The One-System View and Dworkin’s Anti-Archimedean Eliminativism

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Many of Dworkin’s interlocutors saw his ‘one-system view’, according to which law is a branch of morality, as a radical shift. I argue that it is better seen as a different way of expressing his longstanding view that legal theory is an inherently normative endeavor. Dworkin emphasizes that fact and value are separate domains, and one cannot ground claims of one sort in the other domain. On this view, legal philosophy can only answer questions from within either domain. We cannot ask metaphysical questions about which domain law ‘properly’ belongs in; these would be archimedean, and Dworkin has long argued against archimedeanism. The one-system view, then, is best understood as an invitation to join Dworkin in asking moral questions from within the domain of value. Finally, I argue that Dworkin’s view can be understood as a version of ‘eliminativism’, a growing trend in legal philosophy.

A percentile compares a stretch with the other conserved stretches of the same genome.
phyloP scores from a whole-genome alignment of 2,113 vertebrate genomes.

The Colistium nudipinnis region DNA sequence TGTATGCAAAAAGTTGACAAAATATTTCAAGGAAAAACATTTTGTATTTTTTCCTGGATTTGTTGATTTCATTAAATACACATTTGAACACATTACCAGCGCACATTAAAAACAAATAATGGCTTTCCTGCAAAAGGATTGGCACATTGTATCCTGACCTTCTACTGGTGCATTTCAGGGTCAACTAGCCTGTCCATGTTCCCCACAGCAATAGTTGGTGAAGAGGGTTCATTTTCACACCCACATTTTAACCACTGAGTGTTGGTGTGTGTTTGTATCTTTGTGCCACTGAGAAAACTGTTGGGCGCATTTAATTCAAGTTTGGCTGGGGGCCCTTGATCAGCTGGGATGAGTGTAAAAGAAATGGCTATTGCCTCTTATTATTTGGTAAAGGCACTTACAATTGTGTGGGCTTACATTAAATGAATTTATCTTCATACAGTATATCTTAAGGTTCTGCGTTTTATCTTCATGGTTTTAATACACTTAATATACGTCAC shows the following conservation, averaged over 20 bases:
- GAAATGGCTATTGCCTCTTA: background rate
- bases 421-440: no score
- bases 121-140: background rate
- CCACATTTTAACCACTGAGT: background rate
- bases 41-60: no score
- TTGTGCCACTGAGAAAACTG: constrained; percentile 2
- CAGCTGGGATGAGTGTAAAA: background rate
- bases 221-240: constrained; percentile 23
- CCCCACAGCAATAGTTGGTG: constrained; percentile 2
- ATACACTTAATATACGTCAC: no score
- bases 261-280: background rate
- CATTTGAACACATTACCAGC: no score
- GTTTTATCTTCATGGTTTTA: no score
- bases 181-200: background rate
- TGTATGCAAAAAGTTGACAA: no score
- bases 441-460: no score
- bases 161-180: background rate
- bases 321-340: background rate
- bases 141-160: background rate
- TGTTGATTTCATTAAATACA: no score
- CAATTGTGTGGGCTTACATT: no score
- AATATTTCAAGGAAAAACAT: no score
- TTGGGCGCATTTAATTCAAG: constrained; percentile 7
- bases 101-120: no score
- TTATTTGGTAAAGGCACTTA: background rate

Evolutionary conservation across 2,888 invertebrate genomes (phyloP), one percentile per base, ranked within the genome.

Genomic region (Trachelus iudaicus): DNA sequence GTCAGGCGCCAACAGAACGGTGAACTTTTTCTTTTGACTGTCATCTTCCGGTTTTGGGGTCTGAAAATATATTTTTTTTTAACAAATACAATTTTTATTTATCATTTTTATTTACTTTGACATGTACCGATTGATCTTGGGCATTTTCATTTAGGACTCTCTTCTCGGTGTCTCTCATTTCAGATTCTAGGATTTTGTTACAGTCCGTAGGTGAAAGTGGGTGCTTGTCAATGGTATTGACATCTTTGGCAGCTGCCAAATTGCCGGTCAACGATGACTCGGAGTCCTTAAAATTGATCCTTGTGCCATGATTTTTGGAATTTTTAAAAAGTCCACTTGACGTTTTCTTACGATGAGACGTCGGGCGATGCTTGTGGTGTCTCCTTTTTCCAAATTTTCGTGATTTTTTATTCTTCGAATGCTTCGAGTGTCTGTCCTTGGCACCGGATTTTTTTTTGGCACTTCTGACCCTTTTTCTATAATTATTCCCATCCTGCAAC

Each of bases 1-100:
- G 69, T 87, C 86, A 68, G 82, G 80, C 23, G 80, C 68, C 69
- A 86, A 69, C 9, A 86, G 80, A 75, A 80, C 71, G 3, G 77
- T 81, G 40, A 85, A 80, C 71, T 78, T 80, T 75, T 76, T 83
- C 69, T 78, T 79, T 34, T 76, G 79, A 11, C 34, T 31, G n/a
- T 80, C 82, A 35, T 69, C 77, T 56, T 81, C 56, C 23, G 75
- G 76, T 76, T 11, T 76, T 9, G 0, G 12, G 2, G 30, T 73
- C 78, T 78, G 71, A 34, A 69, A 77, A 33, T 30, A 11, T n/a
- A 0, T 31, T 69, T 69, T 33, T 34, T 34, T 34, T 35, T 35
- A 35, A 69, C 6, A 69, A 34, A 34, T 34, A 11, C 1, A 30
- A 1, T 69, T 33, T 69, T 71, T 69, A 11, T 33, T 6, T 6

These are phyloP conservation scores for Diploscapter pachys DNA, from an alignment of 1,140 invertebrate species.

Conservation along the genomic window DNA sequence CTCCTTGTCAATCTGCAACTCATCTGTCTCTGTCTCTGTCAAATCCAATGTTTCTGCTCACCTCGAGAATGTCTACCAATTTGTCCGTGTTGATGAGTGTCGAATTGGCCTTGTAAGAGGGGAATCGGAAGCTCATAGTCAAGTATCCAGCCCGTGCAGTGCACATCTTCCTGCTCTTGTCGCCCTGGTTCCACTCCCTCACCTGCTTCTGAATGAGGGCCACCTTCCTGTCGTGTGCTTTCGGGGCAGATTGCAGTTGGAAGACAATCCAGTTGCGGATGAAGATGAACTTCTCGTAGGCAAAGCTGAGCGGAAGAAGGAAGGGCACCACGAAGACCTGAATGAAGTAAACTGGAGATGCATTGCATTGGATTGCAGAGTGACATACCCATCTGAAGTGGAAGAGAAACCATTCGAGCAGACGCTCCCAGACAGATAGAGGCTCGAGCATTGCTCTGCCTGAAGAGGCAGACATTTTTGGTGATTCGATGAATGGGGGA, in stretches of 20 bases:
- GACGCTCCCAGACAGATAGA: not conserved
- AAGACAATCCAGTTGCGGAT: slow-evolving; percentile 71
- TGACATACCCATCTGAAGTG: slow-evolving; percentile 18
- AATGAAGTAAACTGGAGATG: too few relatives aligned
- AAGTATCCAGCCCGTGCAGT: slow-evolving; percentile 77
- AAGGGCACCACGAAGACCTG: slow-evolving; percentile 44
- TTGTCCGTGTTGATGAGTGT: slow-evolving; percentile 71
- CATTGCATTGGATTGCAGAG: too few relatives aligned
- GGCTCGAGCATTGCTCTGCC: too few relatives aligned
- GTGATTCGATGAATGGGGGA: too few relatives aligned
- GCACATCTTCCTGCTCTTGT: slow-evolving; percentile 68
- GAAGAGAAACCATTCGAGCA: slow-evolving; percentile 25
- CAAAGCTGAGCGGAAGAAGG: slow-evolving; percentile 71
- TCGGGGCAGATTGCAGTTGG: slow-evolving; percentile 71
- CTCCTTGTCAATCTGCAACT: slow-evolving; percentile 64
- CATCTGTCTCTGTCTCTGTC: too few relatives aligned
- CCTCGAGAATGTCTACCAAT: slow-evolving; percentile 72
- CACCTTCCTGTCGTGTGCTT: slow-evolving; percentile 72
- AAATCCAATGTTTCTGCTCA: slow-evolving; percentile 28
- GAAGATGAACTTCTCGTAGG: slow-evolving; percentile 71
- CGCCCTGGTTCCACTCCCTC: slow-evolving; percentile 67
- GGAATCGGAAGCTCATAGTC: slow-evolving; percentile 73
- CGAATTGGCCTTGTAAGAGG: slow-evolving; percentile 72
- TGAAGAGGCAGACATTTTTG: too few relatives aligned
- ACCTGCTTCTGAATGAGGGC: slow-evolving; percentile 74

Nye, H. (2021). The One-System View and Dworkin’s Anti-Archimedean Eliminativism. Law and Philosophy.

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